http://setinthepast.wordpress.com/




Top | End
 Profile  
 
 Post subject: Re: Geography: The Colonies
PostPosted: 28 Nov 2010, 17:40 
Offline
Discovering that JMB lives next door
Discovering that JMB lives next door
User avatar

Joined: 08 Feb 2006, 20:27
Posts: 127
Location: London
Quote:
It's interesting just how many of the British mistresses from the early years end up moving to "the colonies", either temporarily or permanently


And I don't think any of them send their children back to the UK (or the Alps :wink: ) for schooling, do they?


Top | End
 Profile  
 
 Post subject: Re: Geography: The Colonies
PostPosted: 28 Nov 2010, 17:45 
Offline
Discovering that JMB lives next door
Discovering that JMB lives next door
User avatar

Joined: 08 Feb 2006, 20:27
Posts: 127
Location: London
wasn't Taverton also relaxing...? Or just damp in the winter? Not as good as the life-giving air of the mountains, anyway!


Top | End
 Profile  
 
 Post subject: Re: Geography: The Colonies
PostPosted: 28 Nov 2010, 19:02 
Offline
Meeting the escort mistress
User avatar

Joined: 09 Oct 2010, 20:41
Posts: 28
Location: Ireland/England
They were at the time great believers in air as a cure or a cause of disease. Malaria after all means "bad air", suspected to be the miasma from swamps (rather than the mozzies around them). Cholera and other sicknesses were also blamed. Seaside and mountain air (or just countryside) were considered much better to live in.

In India too, the British (Isles) women and children were often moved to the hills where it was cooler. Overall, sickness was more common, because the English British were unaccustomed to the climate and the illnesses that they weren't exposed to so much at home. Same with Singapore or other outposts of the British Empire, especially inland/hot/humid or non-mountainy regions (the blokes were expected to put up with it, of course :P )


Top | End
 Profile  
 
 Post subject: Re: Geography: The Colonies
PostPosted: 29 Nov 2010, 08:29 
Offline
Being told to stand on your own two feet
Being told to stand on your own two feet
User avatar

Joined: 20 Jan 2004, 07:58
Posts: 147
Location: india
IIRC, EBD also places the cities of India in wrong areas. I will have to read again to pinpoint correctly but Coorg was one .


Top | End
 Profile  
 
 Post subject: Re: Geography: The Colonies
PostPosted: 29 Nov 2010, 11:40 
Samaris wrote:
They were at the time great believers in air as a cure or a cause of disease.


Some of the belief in the 'change of air' stuff in Victorian times - a patient being sent to the seaside or mountains in the belief the air was particularly beneficial - seems to have worked to the extent it did because of unknown home environmental problems like the amount of poisonous lead content in domestic paint in under-ventilated rooms. The sick person improved simply because they were no longer in a compromised environment - and of course got ill again when they returned home. But I don't know how beliefs would have changed by EBD's day. Certainly there was a definite fresh air movement in the early 20thc, and EBD definitely represents her pet characters as being very pro-fresh air, and comic or nasty British characters like the Stuffer and Maria preferring stuffy environments.

As regards India, I have to admit that I found the heat on the plains hard to deal with, and revived completely when I got up to the tea plantations in the hills. It made me a feel a bit Memsahib-ish and wimpy!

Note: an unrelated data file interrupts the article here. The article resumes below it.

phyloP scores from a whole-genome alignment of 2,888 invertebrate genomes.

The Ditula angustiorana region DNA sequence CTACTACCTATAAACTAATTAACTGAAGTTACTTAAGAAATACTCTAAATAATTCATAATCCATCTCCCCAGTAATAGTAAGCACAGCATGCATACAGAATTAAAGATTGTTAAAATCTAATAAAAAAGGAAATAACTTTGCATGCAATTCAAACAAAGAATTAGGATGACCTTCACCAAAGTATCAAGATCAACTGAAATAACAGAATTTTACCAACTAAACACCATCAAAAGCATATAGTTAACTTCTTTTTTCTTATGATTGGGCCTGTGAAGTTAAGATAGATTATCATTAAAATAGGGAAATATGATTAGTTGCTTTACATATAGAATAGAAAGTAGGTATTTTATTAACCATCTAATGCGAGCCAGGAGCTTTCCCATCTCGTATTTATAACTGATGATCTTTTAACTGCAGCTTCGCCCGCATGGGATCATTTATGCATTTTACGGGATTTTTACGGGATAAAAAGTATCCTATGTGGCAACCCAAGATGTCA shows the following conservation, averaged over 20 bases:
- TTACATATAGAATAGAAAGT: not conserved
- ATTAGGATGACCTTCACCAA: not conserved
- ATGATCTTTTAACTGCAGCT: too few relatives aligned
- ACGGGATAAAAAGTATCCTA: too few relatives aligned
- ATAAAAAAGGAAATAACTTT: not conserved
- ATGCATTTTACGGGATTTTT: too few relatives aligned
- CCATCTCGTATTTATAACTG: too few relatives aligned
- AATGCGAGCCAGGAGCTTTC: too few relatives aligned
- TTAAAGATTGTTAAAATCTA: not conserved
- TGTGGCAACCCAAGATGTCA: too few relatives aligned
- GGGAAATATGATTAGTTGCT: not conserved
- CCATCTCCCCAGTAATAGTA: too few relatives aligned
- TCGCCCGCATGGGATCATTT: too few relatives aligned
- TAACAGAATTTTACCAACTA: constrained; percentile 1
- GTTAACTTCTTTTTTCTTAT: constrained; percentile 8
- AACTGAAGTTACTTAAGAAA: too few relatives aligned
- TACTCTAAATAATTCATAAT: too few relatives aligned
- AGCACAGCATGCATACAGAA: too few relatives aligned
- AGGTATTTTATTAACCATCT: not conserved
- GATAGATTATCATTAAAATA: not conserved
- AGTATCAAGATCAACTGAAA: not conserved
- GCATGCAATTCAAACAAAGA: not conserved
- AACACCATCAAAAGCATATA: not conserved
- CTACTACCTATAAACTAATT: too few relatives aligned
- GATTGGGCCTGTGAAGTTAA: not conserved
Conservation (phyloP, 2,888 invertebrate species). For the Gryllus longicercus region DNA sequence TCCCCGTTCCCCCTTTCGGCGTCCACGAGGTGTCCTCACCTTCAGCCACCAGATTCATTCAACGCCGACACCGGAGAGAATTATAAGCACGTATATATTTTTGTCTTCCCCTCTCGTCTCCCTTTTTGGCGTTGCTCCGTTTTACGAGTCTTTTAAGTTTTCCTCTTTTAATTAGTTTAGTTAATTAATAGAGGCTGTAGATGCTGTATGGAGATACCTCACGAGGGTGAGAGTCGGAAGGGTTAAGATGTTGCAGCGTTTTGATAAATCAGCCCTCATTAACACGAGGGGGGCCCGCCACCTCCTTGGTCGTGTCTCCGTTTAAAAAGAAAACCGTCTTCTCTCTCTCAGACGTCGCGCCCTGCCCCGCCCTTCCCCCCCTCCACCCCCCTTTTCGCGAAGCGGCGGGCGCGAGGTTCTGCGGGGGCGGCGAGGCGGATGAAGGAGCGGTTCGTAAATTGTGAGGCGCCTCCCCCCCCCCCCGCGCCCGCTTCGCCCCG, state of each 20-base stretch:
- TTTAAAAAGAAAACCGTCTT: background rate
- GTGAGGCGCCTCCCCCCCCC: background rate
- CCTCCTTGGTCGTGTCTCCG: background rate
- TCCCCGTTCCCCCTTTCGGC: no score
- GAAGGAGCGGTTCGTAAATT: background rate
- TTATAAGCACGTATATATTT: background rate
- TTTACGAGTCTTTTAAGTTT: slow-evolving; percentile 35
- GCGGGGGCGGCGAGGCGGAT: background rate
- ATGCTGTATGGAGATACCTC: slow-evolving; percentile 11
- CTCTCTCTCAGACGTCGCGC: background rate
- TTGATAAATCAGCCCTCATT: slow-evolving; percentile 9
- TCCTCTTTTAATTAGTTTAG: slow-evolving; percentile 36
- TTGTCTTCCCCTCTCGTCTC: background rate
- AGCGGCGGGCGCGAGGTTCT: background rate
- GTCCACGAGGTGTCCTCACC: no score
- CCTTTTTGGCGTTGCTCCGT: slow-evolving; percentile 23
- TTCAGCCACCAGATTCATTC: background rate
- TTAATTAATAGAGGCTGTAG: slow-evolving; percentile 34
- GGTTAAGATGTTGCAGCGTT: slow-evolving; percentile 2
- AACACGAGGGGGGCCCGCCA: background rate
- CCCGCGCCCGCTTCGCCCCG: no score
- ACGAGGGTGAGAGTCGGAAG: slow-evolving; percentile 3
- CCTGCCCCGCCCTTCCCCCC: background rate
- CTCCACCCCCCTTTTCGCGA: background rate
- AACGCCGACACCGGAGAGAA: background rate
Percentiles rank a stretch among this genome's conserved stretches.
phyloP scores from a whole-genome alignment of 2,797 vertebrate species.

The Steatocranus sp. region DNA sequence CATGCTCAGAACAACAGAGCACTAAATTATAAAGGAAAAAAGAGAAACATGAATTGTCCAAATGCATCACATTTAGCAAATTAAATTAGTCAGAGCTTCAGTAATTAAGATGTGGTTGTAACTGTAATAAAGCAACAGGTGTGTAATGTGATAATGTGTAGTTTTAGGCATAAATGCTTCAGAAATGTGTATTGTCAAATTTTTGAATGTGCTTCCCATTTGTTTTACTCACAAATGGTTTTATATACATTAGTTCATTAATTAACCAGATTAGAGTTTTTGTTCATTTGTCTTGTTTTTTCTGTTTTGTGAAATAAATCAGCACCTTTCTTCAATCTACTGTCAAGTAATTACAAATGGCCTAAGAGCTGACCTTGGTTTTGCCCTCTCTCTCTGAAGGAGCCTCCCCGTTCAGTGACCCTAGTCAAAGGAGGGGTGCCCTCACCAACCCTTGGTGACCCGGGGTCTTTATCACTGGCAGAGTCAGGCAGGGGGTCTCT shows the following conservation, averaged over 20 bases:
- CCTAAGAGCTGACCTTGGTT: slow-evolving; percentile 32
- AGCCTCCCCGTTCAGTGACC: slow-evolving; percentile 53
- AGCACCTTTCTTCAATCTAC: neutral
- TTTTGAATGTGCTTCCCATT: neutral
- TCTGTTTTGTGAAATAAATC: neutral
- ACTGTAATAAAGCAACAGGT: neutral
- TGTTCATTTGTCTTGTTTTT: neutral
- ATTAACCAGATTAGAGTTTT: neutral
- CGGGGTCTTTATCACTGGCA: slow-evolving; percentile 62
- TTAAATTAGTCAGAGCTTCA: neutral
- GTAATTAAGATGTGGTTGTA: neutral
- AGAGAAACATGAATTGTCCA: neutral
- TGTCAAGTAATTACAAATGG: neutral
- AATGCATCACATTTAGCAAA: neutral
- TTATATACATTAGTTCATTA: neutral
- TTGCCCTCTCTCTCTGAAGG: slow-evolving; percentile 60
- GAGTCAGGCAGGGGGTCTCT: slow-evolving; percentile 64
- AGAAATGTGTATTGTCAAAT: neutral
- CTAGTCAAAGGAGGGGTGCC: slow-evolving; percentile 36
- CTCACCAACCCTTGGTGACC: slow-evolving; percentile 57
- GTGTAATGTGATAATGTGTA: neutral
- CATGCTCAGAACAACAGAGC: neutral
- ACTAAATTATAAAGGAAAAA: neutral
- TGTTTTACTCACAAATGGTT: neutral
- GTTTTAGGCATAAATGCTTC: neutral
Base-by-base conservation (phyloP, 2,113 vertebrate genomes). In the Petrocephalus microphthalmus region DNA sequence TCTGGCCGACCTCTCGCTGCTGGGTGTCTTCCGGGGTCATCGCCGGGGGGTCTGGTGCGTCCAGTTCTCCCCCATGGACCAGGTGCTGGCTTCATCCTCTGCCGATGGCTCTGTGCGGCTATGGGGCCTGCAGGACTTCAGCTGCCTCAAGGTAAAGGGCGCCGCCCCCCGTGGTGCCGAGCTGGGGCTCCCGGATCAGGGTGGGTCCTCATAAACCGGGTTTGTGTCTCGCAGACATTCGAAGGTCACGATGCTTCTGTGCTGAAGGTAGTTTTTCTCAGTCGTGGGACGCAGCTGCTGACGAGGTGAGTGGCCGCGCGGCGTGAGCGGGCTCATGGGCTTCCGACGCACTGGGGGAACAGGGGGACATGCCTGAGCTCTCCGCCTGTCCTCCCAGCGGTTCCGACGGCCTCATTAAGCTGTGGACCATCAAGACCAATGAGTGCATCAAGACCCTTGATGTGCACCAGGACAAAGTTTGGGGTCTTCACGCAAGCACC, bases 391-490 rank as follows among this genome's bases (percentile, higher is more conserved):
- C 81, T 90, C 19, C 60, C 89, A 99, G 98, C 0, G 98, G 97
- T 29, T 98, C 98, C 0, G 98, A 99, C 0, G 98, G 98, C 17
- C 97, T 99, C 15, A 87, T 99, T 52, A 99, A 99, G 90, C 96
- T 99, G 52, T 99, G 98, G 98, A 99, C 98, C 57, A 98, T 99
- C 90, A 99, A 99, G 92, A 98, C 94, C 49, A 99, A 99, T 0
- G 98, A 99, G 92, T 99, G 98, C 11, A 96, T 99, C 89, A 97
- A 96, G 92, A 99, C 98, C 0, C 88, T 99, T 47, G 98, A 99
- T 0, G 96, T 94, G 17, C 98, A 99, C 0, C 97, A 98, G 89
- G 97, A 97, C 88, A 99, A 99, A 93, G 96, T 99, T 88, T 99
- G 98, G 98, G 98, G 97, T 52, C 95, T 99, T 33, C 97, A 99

Top | End
  
 
 Post subject: Re: Geography: The Colonies
PostPosted: 29 Nov 2010, 22:28 
Offline
Rescuing a Junior from the lake
Rescuing a Junior from the lake
User avatar

Joined: 15 Oct 2004, 13:57
Posts: 8315
Location: Manchester
When I was growing up in the 1980s everyone still used to say that getting away from the polluted air of the city and going to the seaside did you good. There was this idea that there was a lot of ozone in the air in Blackpool and that it did you good :D .

I think that the obsession with fresh air was closely linked to the idea that TB spread in enclosed/stuffy environments.

_________________
We really must stop eating like this ...

Minds are like parachutes - they only function when open.

http://setinthepast.wordpress.com/




Top | End
 Profile  
 
 Post subject: Re: Geography: The Colonies
PostPosted: 29 Nov 2010, 22:39 
Offline
Fifth Form!
Fifth Form!
User avatar

Joined: 09 Nov 2009, 14:53
Posts: 1215
Location: Cheshire
I lived for 11 years in Madrid, which is one of the most polluted cities in Europe. As you drive into the city on a clear day, you can actually see a cloud of polluted dust hovering over it. :shock:

Because of this there is a recognised medical condition which is jokingly called an allergy to the city. About half the population suffer from it to one degree or another. And if you do suffer from it, believe me, it's no joke. I was fortunate in that I didn't. Some of my friends did.

_________________
''He is no fool who gives what he cannot keep to gain what he cannot lose." Jim Elliot


Top | End
 Profile  
 
 Post subject: Re: Geography: The Colonies
PostPosted: 30 Nov 2010, 06:05 
Offline
Annoying a Sixth Former
Annoying a Sixth Former
User avatar

Joined: 31 Aug 2004, 04:38
Posts: 611
Location: Newcastle, NSW
Samaris wrote:
They were at the time great believers in air as a cure or a cause of disease.


I was chatting with a work colleague today and she said her husband was sent away (from London I think) to the Isle of Wright for two years as a child because the air was better for his dermatitis. This would have been late 60s/early 70s.

_________________
If sparkly vampires are impaled on a wooden stake do they bleed glitter?


Top | End
 Profile  
 
Display posts from previous:  Sort by  
Post new topic Reply to topic  [ 38 posts ]  Go to page 1, 2  Next

Board index .:|:. Slogging at Lessons :: Books .:|:. Special Sixth
It is currently 08 Jul 2020, 05:19

Who is online

Users browsing this forum: No registered users and 2 guests


You cannot post new topics in this forum
You cannot reply to topics in this forum
You cannot edit your posts in this forum
You cannot delete your posts in this forum

Jump to:  
cron
Powered by phpBB © 2000, 2002, 2005, 2007 phpBB Group